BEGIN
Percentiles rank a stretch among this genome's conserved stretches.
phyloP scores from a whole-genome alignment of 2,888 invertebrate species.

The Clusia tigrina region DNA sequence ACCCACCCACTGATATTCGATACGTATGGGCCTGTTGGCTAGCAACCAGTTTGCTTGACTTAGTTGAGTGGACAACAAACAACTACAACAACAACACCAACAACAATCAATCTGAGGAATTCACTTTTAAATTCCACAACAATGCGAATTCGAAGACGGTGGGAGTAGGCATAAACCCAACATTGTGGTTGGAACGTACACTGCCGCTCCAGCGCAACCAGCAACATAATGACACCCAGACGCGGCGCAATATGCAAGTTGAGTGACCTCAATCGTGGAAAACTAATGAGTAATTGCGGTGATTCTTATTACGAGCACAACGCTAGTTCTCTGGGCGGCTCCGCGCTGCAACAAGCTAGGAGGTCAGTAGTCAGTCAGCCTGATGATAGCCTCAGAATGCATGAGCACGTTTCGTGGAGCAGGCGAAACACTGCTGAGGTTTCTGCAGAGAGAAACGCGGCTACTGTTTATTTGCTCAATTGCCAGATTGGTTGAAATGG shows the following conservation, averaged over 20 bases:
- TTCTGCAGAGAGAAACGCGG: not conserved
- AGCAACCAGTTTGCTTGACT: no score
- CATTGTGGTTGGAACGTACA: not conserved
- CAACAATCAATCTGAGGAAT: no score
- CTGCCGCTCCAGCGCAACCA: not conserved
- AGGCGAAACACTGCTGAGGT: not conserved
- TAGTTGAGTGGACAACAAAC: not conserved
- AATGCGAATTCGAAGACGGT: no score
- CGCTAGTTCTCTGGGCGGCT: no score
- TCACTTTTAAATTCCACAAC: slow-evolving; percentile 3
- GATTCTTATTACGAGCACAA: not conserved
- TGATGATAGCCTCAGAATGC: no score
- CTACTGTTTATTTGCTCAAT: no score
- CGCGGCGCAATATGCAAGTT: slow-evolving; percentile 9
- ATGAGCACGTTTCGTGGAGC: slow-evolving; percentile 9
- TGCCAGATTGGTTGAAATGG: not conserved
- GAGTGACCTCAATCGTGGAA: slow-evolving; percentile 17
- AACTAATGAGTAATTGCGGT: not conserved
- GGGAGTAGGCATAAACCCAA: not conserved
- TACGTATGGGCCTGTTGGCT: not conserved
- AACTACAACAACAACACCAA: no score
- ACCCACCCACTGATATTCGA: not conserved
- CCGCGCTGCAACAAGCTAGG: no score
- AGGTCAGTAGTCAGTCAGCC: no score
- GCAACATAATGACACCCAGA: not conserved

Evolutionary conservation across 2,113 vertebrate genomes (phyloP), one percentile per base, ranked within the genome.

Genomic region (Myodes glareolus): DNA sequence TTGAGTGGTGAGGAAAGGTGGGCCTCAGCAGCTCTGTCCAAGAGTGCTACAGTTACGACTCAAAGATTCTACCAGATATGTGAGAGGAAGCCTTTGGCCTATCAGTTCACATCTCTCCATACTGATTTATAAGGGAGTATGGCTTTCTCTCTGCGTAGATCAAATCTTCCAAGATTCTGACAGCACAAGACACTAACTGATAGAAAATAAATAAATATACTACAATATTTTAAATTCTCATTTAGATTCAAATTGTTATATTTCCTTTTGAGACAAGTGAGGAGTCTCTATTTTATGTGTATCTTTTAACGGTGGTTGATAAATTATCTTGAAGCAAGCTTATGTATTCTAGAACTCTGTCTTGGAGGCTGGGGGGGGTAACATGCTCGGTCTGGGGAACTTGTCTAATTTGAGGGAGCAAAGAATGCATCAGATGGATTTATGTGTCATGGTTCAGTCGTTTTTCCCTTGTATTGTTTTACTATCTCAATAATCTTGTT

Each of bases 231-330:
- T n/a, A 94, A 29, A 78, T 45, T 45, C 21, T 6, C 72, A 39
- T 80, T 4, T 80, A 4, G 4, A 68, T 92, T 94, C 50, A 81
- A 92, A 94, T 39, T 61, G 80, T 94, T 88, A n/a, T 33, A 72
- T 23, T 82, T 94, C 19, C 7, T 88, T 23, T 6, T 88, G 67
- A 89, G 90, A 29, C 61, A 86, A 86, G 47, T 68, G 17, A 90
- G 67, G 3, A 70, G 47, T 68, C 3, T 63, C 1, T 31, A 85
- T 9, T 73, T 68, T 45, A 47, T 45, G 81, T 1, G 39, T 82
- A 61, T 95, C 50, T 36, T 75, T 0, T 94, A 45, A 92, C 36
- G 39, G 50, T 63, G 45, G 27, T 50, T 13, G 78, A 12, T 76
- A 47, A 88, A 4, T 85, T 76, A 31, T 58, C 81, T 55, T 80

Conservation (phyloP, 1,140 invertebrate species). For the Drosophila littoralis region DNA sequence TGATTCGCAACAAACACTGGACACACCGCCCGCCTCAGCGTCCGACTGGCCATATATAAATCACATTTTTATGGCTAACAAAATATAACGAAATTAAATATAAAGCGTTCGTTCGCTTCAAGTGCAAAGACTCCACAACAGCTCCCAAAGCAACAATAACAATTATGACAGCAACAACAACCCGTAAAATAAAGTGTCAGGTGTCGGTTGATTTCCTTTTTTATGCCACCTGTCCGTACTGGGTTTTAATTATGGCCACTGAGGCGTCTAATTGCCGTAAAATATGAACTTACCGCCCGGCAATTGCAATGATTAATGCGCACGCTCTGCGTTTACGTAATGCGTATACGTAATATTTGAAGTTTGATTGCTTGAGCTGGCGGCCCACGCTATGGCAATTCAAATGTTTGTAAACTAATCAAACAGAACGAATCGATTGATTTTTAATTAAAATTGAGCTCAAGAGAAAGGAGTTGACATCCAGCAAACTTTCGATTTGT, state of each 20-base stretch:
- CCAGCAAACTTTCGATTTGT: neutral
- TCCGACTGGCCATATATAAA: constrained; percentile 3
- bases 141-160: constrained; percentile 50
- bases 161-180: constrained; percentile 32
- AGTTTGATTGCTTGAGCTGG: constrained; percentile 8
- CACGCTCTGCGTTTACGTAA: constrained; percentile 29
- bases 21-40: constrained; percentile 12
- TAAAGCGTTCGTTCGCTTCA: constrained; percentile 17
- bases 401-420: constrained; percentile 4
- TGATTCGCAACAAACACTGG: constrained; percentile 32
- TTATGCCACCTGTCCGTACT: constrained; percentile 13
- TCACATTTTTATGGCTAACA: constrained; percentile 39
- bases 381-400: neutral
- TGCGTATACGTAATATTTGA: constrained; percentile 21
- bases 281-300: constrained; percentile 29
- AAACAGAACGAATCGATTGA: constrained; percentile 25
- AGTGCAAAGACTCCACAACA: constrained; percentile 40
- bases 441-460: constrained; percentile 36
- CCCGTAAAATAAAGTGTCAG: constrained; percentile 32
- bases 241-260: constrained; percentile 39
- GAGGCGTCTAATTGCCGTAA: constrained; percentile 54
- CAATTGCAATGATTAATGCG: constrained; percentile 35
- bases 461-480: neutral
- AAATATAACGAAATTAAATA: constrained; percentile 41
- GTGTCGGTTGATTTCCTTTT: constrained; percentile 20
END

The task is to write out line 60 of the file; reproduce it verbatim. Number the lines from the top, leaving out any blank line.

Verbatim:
- bases 441-460: constrained; percentile 36